Evaluate the freeze-dried foods to ensure that they are well preserved. Properly freeze-dried food should be completely brittle and have no cold or visibly wet spots.

If the food isn’t done, put it back in the freeze-dryer and set the controls to run for another cycle or two. When it’s done again, be sure to re-check it.

Pro tip: I recommend you snap open at least one piece of food per tray just in case the trays freeze-dried unevenly.

Once you know that the food is properly freeze-dried, transfer the freeze-dried food to a gallon-sized Ziploc immediately – don’t store them in a mylar bag just yet.

  1. When closing the Ziploc bag, get as much air out as possible.

If there is water in the bag, then your food is not properly freeze-dried. It will need to be eaten right away or run through another cycle, but the overall shelf-life of this food will be shorter.

On the other hand, if there’s no moisture in the plastic bag, then the food was properly freeze-dried and can be stored in a mylar bag. It’s safe to store for the long term.

Pro tip and Note: Freeze-dried foods that passed this test will last considerably longer than freeze-dried foods that failed and had to be put through another cycle.

Step #5: Package the freeze-dried food item and store it

Now that the food has been successfully freeze-dried and tested for moisture, it’s time to move to the next step: packaging your freeze-dried food for long-term storage.

There are several ways to go about this step; some people prefer to vacuum seal their food into mason jars, while others prefer to use a mylar bag.

Both ways work well, but keep the following pointers in mind if choosing the mason jars:  

  • If there is not much storage space in your pantry, then mason jars might not be the best option.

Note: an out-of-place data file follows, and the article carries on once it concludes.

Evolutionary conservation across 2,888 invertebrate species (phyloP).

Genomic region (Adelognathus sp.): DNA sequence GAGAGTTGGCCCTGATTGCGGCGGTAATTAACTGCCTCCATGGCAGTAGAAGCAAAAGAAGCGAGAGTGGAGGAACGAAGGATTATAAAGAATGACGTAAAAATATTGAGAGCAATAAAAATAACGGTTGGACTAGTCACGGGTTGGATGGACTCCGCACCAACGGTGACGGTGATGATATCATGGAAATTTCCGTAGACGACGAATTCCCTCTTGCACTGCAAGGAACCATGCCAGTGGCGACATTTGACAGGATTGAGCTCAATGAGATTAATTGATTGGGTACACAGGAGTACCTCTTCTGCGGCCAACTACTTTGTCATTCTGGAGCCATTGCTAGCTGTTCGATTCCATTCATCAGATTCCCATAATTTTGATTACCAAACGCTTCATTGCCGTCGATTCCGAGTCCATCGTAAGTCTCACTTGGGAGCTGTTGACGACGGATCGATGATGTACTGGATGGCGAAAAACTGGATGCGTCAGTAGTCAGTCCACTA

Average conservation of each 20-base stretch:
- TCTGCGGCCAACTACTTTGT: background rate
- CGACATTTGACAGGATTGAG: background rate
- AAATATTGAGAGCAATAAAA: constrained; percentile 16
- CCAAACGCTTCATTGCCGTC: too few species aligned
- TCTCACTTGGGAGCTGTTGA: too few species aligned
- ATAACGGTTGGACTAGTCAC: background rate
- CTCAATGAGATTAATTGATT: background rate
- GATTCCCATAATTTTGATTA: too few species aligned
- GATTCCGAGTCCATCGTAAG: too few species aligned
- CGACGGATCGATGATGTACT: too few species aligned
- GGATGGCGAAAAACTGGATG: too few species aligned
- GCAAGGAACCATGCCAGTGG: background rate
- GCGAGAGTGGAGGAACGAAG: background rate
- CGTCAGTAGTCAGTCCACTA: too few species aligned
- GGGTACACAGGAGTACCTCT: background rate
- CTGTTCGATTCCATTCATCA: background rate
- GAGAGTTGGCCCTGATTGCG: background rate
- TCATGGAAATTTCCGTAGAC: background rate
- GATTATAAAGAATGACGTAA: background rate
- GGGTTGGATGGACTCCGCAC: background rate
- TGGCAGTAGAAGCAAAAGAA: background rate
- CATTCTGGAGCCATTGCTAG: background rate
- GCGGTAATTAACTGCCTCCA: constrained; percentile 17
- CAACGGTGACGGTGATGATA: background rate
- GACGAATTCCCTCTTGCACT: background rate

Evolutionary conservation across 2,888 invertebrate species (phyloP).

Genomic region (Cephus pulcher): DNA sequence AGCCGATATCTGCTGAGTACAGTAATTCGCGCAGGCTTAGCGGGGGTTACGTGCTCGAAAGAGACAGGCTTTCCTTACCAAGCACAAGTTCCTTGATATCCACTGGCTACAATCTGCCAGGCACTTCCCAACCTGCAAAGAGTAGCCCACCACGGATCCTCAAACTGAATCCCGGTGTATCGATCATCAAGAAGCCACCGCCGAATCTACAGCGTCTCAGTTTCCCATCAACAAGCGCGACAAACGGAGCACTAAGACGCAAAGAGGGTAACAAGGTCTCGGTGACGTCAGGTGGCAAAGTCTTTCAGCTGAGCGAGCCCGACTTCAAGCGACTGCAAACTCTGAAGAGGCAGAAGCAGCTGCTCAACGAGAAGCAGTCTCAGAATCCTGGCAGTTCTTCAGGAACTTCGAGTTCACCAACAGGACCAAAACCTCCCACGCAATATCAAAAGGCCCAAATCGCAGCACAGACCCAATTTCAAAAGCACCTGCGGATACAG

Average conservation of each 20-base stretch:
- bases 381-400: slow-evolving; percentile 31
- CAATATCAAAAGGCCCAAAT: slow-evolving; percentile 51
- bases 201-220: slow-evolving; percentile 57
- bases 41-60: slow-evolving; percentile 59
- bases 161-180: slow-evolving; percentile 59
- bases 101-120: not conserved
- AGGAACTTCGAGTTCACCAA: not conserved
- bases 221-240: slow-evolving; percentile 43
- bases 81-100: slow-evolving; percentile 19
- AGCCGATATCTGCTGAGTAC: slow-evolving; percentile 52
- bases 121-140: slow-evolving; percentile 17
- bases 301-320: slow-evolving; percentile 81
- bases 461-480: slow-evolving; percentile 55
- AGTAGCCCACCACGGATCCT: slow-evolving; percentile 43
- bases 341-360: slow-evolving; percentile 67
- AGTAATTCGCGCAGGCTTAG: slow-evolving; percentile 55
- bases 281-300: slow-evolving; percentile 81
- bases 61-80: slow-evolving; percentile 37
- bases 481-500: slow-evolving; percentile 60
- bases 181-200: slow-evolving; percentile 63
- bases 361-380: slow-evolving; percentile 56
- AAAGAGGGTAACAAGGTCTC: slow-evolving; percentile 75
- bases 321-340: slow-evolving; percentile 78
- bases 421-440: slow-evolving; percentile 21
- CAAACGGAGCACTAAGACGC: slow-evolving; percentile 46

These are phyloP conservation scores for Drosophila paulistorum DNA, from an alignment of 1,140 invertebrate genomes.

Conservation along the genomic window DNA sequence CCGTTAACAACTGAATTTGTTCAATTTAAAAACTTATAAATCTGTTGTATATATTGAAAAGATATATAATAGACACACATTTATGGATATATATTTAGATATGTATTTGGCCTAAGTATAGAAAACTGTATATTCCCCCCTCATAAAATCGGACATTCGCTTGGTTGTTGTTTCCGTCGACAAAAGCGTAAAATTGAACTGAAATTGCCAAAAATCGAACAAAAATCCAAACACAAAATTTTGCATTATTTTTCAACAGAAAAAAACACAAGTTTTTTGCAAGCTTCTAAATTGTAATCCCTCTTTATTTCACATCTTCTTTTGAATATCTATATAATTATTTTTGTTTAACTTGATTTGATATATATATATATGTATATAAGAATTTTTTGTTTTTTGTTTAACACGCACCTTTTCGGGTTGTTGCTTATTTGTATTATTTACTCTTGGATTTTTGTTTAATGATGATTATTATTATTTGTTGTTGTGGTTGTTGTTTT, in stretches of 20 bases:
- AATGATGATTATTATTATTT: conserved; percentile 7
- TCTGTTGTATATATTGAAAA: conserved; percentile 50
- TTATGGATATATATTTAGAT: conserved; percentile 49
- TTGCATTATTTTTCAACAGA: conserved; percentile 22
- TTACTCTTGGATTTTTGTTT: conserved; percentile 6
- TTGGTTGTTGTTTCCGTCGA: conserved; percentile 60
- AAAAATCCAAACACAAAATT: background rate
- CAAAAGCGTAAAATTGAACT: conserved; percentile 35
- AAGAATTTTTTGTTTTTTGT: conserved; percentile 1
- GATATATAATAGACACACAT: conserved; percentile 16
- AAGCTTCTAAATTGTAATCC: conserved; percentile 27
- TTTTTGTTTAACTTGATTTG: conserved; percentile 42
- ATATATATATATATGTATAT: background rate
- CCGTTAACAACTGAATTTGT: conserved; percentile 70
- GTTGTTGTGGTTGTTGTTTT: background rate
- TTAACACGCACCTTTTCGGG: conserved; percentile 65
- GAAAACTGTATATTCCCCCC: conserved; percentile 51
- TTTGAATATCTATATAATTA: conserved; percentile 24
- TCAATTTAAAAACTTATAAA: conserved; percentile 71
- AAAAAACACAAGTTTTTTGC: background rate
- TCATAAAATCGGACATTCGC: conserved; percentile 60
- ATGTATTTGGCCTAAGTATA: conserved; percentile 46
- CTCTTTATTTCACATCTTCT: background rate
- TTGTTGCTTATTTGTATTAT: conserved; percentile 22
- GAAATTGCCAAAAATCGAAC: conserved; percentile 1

• Too much light can affect the contents of a mason jar, so make sure to store it in a cool and dark place with light controls.
  • Make sure to package your freeze-dried food into mason jars with oxygen absorbers before vacuum sealing the jar.

Mylar bags are pretty straightforward to use – all that needs to be done is to store the freeze-dried food in the bags with oxygen absorbers. An impact sealer (that comes with the freeze-dryer) can then be used to seal them closed. We like to seal them twice in case one seal fails.

Labeling the storage containers or packages with the type of contents and the date they were stored is a really important step. Doing this makes locating them easier and helps ensure that each food item is consumed within the proper time frame.

We like to include both the storage date and a self-recommended “eat by” date. We know it’s a recommendation rather than a rule, but it does help us rotate our pantry reliably.

Want to know more about storing food in mason jars? Read my new article, How to Safely Store Freeze-dried Foods in Mason Jars (vacuum sealer), where I’ll show you how to vacuum-seal them so your freeze-dried foods stay good the whole shelf-life.

An image of our pantry, complete with freeze-dried foods in tubs (so they don't go everywhere, because Mylar bags are slippery).
A peek at our pantry, complete with freeze-dried foods in tubs (so they don’t go everywhere, because Mylar bags are slippery).

How Do You Freeze-dry Food at Home? Can You do it Without A Machine?

A freeze-dryer must be used to freeze-dry food. There is no hack or alternative process that can be done with food that will provide the same results as a freeze-dryer. However, there are many other preservation methods for storing food that are effective, though they won’t last as long as freeze-dried foods will.

Air drying (dehydration) is another effective way of preserving food. This is done with hot air and evaporation methods. This article explains more about it:  Freeze Dry VS Air Dry: 8 Differences that Matter.

Additionally, this is another good article that explains how to preserve food with the dehydration method:  Freeze Dryer Vs. Dehydrator: What’s the Difference?

Here are several food preservation methods and their distinctive features: